The asprete was first seen in 1957 when a Romanian student spotted the fish while walking down a stream. Believed to be over 65 million years old and possibly as old as some of the last dinosaurs to have ever lived on this earth, asprete is the rarest freshwater fish in Europe, and the only place where it can be found in is the Vâlsan river, Romania. We, as a nation, discovered the asprete – but at this rate, we might as well be the reason it goes extinct.
During the last official identification campaign in the early 2000s, it was estimated that roughly 12 specimens were swimming in Romanian waters. The latest conclusions from the Romanian Ministry of Environment, Waters and Forests state there were only 10 to 15 specimens alive. It is not surprising to know that there have been multiple times the asprete was believed to have gone extinct. And because out of three natural habitats where the species was confirmed in 1958, only one remains still active, this dire claim is not far from the truth.
The reason for this is entirely anthropogenic. In such circumstances, it’s no wonder stories of the mysterious fish’s appearance and disappearance circulated in the area. Are there any fish left? Is there at least one asprete still alive in the mountainous rivers? Recently, an answer to these questions was provided. And luckily for us, it was a favorable one.
The good news of over 50 Asprete fish living abundantly in the Vâlsan Valley was brought by a team of specialists conducted by the Alex Găvan Foundation in partnership with Fauna & Flora International. The discovered numbers were astonishing: no less than 58 Asprete fish, almost three times higher than what was officially known are, as we speak, roaming the Romanian river.
Asprete, the fish mountaineer
But this wasn’t the first time the fish made the news. In 2019, a very special selfie took the fish all around the world. Holding a photo of the fish on the top of the Himalayan Mountains, at over 8000m altitude on Gasherbrum Peak, Alex Găvan took a selfie that would showcase the urgency to save Asprete, Europe’s rarest fish. Shortly after this, Asprete began gaining more national attention, and in 2020, when the very first video recording of the fish was published, a new spark lit the interest of the world in this unique specimen, a spark that would hopefully not only publicize the species but also save them.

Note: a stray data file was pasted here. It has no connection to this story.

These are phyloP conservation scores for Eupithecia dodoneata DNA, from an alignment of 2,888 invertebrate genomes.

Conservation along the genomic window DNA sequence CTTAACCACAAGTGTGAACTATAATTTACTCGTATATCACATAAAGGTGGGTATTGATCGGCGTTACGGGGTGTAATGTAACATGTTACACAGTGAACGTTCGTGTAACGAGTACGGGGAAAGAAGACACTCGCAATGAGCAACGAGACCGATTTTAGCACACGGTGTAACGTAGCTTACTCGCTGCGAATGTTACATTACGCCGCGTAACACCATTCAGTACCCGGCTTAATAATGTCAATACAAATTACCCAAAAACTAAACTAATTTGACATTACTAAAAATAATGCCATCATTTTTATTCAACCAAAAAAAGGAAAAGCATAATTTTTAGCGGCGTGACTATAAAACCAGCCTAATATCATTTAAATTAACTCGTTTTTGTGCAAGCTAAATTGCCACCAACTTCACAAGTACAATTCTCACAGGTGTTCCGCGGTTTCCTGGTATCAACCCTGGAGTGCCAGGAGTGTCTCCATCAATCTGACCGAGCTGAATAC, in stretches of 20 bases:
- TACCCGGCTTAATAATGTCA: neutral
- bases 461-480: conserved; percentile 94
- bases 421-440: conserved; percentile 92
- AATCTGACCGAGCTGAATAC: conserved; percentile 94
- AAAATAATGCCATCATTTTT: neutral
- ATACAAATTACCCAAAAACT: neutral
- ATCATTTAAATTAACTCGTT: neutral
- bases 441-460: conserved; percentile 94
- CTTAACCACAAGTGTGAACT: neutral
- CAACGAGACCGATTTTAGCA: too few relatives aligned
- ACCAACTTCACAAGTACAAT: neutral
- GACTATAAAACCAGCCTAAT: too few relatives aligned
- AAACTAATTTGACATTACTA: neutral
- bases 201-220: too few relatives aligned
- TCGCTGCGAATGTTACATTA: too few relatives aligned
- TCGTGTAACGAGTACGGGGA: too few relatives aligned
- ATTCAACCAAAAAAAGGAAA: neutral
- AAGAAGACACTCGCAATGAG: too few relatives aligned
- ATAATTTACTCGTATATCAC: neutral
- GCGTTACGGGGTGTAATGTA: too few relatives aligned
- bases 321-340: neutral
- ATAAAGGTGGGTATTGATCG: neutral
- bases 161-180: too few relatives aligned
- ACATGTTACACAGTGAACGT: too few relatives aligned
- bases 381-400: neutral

This prehistoric fish is alive – but who can tell for how long? Despite de recent developments, the endemic species remains very much endangered. And will continue to be so until the required measures of protection are taken, and harmful operating methods are removed from the fist’s whereabouts.
“Asprete Lives,” a project conducted by Alex, who was born and raised in the Vâlsan Valley region, aims to protect the fish and their habitat. Together with other specialists, Alex developed the Species Action Plan, a strategy to save and preserve the life of the specimen. Various multiple smaller projects, some of which regard determining the abundance and current distribution of the Asprete, the ecological reconstruction of the Vâlsan Valley, and raising awareness about the Asprete, are also being conducted.
The Asprete remains a critically endangered species, endemic to Romania. A lot is needed to ensure the well-being of the fish, and while great improvements have been made already, there is still a long way to go. The numbers are encouraging, and hopefully, years from now on, we’ll be able to hear more uplifting about Asprete, the unique fish.
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